Worm, Virus, Malware, Phishing, Spoofing, Hacking, Phreaking, Spyware … What’s What?

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CyberCrime and Security

No matter what you call it, cybercrime can be a real pain. So it’s good to understand the different kinds of crimes out there so you can be alert, protect yourself and your company, and understand what might be going on if your computer or network starts acting weird. Security is important to large enterprise corporations all the way down to the individual user.

KJONGSys | Tech Blog | Security

Learn The Terms

Truth is, you can’t participate in cyberspace without cybercrime touching you in one way or another, so why not know what you’re talking about?

Malware: Any “malicious software” designed to secretly access your computer.

Virus: Malware that copies itself and infects your computer and files.

Hacking: When someone breaks into a computer or network.

Ransomware: Malware that encrypts data or locks computers until a ransom is paid.

Spyware: Malware that gathers information about you, usually to track your internet use and deliver pop-up ads.

Keylogger: Spyware (or hardware) that tracks and records keystrokes, particularly passwords and credit card information.

Hijackware: Malware that changes your browser settings to direct you to malicious sites or show you ads. Also known as browser hijacker.

Password Stealer (PWS): Malware that collects data likely to be account numbers and the associated passwords.

Backdoor: Opens a backdoor into your computer to provide a connection for other malware, viruses, SPAM or hackers.

Newer…More Advanced Terms

Rootkit: Disguises itself as normal files that “hide in plain sight” so your antivirus software overlooks them. The goal is usually to steal the identity information from your computer, often to gain control of a system. It’s difficult to detect and remove.

Worm: Malware that self-replicates and sends itself to other computers in your network.

Trojan horse: Software that pretends to be useful but is really malware.

Phishing: When cybercriminals try to get sensitive information from you, like credit card numbers and passwords. Some specific techniques include spear phishing (targets specific people or departments), whale phishing (targets important people like CEOs), and SMiShing (phishing via text messages) and vishing (voice phishing that takes place over the phone, usually through impersonation).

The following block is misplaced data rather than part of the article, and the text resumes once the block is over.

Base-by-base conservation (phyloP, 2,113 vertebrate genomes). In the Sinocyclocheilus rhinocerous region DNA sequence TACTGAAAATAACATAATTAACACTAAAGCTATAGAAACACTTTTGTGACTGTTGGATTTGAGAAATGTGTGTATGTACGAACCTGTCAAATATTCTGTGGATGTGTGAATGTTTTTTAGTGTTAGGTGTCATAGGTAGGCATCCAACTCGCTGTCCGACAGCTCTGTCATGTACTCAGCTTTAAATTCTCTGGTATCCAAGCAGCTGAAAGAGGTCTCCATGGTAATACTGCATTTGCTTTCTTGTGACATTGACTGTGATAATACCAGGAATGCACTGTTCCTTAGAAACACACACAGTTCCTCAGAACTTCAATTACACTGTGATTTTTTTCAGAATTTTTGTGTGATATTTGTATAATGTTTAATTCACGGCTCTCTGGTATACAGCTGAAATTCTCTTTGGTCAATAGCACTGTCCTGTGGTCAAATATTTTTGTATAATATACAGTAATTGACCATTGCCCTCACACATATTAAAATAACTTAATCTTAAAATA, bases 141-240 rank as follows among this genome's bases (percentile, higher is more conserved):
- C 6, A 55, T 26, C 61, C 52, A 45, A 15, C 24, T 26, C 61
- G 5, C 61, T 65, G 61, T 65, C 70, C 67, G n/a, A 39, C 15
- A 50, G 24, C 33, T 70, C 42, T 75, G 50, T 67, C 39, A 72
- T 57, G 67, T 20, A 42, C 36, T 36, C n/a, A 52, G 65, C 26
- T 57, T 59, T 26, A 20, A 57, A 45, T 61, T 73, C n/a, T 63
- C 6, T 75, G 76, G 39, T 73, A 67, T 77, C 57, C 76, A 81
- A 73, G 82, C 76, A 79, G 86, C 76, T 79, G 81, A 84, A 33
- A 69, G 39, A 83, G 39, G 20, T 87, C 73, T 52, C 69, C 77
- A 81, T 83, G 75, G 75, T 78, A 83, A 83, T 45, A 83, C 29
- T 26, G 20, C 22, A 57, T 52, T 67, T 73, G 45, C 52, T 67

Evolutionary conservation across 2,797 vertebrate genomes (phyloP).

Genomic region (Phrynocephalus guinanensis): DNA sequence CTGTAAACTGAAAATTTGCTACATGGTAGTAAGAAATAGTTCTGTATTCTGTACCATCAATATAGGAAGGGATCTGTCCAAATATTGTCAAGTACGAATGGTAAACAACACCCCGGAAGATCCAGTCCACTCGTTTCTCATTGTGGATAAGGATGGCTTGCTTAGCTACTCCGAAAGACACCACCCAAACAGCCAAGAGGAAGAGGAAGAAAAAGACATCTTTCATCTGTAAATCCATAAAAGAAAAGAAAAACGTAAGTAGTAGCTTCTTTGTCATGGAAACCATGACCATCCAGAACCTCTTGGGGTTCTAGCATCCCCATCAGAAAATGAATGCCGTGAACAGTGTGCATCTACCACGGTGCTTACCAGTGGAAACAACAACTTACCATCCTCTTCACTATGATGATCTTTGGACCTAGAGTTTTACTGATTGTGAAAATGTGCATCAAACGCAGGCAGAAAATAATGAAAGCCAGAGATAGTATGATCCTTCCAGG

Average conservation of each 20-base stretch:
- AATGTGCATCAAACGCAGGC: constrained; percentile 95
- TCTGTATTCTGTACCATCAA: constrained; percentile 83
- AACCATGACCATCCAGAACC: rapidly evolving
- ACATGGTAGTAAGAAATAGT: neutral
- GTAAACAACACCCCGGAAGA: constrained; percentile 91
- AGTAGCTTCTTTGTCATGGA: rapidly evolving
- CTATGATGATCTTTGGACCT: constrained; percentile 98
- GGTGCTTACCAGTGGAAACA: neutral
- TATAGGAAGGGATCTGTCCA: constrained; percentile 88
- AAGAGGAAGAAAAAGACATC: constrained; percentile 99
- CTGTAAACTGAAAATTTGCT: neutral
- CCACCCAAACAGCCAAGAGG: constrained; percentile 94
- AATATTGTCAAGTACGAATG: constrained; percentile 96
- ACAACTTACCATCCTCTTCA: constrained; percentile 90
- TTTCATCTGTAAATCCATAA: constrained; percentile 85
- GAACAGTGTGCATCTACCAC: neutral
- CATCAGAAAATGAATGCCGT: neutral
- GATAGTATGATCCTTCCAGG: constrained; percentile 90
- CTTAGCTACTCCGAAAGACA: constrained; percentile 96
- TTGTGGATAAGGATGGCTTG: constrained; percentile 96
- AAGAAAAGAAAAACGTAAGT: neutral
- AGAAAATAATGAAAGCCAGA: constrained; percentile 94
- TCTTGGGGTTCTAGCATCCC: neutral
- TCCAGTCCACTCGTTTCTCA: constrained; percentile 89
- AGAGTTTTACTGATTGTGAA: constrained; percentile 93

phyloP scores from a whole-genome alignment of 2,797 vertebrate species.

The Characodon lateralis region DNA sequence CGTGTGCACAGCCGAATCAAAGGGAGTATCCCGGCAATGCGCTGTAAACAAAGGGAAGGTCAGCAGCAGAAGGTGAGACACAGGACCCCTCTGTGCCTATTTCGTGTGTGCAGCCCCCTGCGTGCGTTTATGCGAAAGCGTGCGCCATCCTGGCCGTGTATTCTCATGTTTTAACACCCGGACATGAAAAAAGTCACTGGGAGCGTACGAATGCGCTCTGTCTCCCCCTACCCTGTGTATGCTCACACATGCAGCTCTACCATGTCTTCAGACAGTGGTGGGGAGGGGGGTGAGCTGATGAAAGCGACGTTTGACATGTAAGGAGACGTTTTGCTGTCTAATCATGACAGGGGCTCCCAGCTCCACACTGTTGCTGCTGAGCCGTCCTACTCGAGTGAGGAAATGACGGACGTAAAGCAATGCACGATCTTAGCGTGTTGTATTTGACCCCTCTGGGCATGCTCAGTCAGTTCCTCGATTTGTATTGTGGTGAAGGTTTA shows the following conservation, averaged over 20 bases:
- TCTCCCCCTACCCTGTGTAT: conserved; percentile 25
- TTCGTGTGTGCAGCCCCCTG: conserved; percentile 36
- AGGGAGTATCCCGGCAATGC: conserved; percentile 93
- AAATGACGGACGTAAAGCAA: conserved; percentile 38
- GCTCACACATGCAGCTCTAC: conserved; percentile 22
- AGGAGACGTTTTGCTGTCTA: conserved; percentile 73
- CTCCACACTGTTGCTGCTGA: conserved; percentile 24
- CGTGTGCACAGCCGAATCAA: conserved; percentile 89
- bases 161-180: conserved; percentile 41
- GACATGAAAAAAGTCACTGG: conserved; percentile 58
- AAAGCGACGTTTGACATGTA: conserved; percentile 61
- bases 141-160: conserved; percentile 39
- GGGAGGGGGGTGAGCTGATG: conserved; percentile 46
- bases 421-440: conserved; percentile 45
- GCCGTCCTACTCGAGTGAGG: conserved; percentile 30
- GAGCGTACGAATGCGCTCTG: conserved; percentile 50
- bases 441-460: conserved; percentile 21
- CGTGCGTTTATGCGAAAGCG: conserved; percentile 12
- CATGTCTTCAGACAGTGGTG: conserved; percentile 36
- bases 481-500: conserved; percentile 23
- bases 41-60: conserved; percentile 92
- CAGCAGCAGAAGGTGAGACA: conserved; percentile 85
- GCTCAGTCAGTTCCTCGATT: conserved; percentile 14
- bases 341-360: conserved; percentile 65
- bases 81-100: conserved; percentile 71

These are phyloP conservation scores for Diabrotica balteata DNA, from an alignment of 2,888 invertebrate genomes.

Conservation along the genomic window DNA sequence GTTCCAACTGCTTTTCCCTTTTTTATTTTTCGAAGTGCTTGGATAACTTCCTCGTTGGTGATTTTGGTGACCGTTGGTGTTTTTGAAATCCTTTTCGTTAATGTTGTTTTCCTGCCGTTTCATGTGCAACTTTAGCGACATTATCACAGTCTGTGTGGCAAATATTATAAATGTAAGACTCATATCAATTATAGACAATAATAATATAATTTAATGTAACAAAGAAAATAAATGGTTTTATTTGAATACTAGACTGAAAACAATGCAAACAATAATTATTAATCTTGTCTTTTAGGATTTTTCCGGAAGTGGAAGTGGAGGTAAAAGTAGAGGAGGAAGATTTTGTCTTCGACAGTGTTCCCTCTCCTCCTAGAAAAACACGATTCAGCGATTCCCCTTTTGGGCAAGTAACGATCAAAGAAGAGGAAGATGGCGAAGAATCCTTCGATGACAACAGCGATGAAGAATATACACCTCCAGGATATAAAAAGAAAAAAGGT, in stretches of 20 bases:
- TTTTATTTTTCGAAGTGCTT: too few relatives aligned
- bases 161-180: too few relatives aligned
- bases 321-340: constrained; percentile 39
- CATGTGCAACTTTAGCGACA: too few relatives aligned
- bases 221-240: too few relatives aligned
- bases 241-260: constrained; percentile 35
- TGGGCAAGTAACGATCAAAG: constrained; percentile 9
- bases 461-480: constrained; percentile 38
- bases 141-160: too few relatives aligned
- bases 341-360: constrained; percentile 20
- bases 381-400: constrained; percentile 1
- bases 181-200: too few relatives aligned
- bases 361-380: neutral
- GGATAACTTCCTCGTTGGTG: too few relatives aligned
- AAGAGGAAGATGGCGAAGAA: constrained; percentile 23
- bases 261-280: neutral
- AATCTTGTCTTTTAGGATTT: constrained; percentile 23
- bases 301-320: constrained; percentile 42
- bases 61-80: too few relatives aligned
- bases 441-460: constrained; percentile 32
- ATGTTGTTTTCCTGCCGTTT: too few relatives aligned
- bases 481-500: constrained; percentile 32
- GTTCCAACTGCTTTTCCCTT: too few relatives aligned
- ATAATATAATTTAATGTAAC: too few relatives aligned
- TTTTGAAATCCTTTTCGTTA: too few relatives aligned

Spoofing: When cybercriminals try to get into your computer by masquerading as a trusted source. Examples include email spoofing, IP spoofing and address bar spoofing.

Pharming: When website traffic is redirected to a bogus website, usually an ecommerce or banking site.

Phreaking: When phone networks are hacked in order to make free calls or have calls charged to a different account.

Rogue Security Software: Malware that pretends to be malware removal software.

Adware: Displays ads on your computer. Not dangerous but very lucrative.

Hoax: Message that warns of a non-existent threat, usually related to chain letters and usually harmless.

Social Engineering

There’s one more piece of cybercrime lingo you need to know — social engineering. It’s when scammers trick people (including customer service reps) into giving up information that allows access into accounts, networks and systems. It can also be a lot easier to trick a person than to trick a system, especially one that has multi-factor authentication. So beware!

Protecting Yourself

KJONGSys works with clients to protect them from all kinds of cybercrime, from the merely annoying to the potentially catastrophic. We also train client staff on how to be on the lookout. The types and numbers of attacks we’ve seen since first opening our doors for business is astounding — KJONGSys is now, in some ways, as much of an IT security and compliance company as we are a managed IT services company. Security concerns now touch every part of an organization’s IT ecosystem and that won’t change anytime soon because cybercrime is so profitable. If you are concerned about cybersecurity for your company, contact us — we’re here to help.

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